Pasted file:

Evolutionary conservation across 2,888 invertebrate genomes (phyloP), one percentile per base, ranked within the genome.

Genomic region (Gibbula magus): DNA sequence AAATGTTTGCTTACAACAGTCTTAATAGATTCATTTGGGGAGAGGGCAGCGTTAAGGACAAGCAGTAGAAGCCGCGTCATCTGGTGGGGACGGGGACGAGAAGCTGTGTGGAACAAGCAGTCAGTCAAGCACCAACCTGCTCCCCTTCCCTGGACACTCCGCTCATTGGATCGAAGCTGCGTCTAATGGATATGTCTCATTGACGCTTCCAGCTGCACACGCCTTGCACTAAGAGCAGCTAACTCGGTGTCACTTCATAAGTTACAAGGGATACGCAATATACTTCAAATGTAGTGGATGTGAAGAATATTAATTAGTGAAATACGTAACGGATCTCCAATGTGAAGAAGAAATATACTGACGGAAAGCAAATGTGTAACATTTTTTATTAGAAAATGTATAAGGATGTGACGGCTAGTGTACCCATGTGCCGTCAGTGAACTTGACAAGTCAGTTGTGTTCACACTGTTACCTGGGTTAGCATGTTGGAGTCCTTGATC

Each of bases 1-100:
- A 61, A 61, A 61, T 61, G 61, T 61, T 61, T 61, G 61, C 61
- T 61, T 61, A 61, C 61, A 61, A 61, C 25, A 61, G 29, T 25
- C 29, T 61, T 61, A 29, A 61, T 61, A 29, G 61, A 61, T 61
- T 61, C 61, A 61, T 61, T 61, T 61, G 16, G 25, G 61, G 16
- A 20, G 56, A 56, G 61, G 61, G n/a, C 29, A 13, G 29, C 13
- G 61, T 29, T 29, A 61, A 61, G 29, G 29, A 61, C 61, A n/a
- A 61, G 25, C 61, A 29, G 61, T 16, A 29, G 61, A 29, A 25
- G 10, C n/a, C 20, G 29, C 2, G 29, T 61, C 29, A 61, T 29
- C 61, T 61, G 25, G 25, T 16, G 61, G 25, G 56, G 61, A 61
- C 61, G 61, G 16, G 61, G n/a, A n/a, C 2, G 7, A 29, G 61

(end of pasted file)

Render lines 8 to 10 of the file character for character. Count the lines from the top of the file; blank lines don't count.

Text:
- A 20, G 56, A 56, G 61, G 61, G n/a, C 29, A 13, G 29, C 13
- G 61, T 29, T 29, A 61, A 61, G 29, G 29, A 61, C 61, A n/a
- A 61, G 25, C 61, A 29, G 61, T 16, A 29, G 61, A 29, A 25